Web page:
At the end of your first year you may apply to transfer into Year 2 of a BSc Degree Apprenticeship with the NHS (continuing to study with Warwick on a part-time block-release basis while working as an NHS employee) or continue as a full-time student on this course.

Please note that the BSc Degree Apprenticeship is currently subject to final NHS approval, so this is not guaranteed, and those seeking apprenticeships will need to be accepted by NHS or other employers.

Subject to approval, this course will also be offered as an Integrated Masters course and, subject to meeting the progression requirements, students on the BSc course may have the option of transferring onto the Integrated Masters course and completing a fourth year at Level 7 for the award of MSci.

What careers can a Warwick degree in Health Sciences and Technology lead to?

Equipped with this degree, you could apply for career posts in the NHS, in private practice, in occupational health within industry and commerce, and in wider digital health practice. With further training you could apply for academic posts in universities.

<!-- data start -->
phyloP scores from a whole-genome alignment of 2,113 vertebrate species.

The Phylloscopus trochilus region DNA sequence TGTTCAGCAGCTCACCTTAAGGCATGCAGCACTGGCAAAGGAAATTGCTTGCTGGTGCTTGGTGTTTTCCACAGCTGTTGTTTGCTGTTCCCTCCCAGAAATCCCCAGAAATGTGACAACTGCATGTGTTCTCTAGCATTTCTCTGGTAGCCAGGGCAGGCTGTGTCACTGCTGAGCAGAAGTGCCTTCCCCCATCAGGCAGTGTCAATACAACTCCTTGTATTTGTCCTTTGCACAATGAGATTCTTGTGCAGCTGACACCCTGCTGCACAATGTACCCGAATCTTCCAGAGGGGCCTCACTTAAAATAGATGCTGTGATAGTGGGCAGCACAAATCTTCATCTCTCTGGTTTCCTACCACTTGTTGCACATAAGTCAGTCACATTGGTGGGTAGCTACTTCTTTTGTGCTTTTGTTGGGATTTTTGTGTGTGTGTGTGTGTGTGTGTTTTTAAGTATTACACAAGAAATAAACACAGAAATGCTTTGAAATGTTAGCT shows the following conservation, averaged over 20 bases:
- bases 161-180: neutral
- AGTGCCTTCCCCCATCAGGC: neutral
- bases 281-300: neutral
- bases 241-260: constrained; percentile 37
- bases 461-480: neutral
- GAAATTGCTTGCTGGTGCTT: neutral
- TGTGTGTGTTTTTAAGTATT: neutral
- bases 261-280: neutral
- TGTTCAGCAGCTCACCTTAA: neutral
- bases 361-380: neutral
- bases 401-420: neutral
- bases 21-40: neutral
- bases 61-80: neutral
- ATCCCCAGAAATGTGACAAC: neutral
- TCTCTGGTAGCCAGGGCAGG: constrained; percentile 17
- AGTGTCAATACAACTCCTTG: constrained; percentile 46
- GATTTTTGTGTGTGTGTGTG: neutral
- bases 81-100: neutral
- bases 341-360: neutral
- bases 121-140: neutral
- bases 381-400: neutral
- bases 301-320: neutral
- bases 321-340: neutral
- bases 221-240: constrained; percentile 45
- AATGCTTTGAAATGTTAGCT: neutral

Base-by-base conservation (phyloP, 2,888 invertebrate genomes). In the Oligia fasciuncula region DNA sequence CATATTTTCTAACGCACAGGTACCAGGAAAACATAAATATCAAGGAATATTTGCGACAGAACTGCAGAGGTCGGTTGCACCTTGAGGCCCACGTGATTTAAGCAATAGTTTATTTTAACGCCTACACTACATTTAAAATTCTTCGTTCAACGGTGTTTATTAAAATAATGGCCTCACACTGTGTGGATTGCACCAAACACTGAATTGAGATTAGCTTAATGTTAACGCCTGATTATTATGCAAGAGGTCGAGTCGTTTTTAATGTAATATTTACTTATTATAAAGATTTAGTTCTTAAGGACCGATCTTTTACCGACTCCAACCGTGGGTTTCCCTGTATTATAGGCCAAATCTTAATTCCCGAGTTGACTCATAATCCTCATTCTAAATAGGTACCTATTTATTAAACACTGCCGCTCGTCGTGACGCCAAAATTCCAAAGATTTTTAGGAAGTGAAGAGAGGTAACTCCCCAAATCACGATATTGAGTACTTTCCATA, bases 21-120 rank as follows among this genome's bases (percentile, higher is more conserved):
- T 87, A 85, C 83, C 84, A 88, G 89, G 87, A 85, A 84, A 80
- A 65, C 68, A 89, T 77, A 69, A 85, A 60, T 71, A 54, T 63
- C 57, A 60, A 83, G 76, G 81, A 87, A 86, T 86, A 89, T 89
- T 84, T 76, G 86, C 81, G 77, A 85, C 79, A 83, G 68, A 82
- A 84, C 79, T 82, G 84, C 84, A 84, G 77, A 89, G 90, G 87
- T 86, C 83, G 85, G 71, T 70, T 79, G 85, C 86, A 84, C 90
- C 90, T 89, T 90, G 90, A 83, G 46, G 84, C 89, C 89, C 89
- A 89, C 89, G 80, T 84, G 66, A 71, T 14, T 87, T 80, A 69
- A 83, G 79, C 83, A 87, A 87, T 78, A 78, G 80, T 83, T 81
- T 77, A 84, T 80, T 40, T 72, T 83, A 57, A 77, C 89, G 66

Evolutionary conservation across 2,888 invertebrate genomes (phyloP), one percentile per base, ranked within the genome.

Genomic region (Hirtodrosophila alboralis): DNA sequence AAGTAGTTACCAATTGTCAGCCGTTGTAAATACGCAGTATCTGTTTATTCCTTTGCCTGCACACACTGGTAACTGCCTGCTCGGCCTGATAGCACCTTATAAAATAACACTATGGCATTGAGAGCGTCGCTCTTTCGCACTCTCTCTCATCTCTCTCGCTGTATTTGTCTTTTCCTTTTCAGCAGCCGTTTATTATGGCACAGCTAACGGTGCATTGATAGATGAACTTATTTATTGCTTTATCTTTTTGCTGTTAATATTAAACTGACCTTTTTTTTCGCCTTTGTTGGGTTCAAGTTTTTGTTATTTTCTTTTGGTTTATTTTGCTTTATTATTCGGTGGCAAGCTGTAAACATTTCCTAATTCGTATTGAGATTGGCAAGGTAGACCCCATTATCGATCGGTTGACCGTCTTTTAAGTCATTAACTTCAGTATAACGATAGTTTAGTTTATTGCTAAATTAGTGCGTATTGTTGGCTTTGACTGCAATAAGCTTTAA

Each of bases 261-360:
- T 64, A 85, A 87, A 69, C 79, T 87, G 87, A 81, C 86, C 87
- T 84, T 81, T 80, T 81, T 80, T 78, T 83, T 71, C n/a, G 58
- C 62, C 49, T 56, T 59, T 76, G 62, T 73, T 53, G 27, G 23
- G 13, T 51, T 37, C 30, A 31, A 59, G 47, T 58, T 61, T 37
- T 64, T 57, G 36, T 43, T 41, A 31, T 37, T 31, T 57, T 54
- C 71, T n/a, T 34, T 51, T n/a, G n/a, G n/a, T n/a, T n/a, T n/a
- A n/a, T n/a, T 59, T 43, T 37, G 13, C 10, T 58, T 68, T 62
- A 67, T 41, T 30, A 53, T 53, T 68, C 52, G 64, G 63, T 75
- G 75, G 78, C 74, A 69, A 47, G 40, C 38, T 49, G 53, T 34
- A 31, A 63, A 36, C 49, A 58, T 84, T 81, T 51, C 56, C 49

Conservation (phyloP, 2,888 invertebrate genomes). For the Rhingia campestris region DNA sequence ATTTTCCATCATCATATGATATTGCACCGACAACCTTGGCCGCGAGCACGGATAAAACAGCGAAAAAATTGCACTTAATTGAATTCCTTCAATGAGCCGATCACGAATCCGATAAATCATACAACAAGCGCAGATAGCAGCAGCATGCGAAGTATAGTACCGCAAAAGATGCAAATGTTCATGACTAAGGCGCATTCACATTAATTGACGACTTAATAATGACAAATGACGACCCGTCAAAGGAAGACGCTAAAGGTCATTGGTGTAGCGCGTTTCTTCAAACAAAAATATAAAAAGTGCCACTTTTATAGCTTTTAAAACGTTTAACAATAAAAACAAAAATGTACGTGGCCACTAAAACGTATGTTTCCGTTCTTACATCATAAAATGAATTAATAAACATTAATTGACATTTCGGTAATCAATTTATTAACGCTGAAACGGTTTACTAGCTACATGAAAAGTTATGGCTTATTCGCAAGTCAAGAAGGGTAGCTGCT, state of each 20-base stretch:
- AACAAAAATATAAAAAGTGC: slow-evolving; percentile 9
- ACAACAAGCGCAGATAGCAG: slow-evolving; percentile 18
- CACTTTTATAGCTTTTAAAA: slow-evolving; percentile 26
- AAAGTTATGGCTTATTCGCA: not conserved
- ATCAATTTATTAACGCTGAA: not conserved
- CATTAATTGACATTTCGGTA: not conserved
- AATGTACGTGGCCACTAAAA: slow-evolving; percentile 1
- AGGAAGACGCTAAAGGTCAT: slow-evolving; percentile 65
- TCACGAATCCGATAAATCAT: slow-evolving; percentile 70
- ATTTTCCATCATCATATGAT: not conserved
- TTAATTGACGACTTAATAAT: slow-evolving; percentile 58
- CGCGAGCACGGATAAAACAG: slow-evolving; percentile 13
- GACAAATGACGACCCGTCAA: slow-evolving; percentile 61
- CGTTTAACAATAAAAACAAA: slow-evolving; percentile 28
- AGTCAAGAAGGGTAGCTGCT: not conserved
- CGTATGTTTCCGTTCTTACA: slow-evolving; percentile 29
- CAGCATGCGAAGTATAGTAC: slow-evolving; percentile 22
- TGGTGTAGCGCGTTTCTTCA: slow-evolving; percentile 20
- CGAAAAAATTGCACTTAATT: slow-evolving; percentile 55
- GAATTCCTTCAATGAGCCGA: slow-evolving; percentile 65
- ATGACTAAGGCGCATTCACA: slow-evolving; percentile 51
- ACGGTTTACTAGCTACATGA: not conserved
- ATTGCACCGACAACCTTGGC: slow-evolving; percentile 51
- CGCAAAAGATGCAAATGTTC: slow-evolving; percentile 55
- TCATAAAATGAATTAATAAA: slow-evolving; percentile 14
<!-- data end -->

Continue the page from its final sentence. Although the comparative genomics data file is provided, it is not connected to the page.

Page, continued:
The field of practice is opening up, as employers recognise that massive national investment in preventative medicine is unlikely to bear fruit unless there is more support for people to change their lifestyles. Doctors, nurses and allied health practitioners will often identify for patients the ways in which their lifestyle needs to change, and may ‘prescribe’ smoking cessation, weight loss, exercise, dietary changes, etc, but these clinicians may not be able to support change effectively. Often they do not have the time, as emergency care pressures are competing, and they may not have the broad range of skills with which you will be equipped when you graduate.

A degree in health sciences and technology offers you more than the skillset offered by many who set up in unregulated roles as nutritionists, personal trainers or lifestyle coaches. You will be amongst the first to offer employers a university accredited training in high-level consultation skills, scientific training in relevant clinical physiology and behavioural science, as well as digital healthcare.

Early career roles could include:

  • NHS Health and Wellbeing Scientist - supporting patients in many different areas of clinical practice, including care of ongoing conditions like diabetes, mental health problems, and smoking.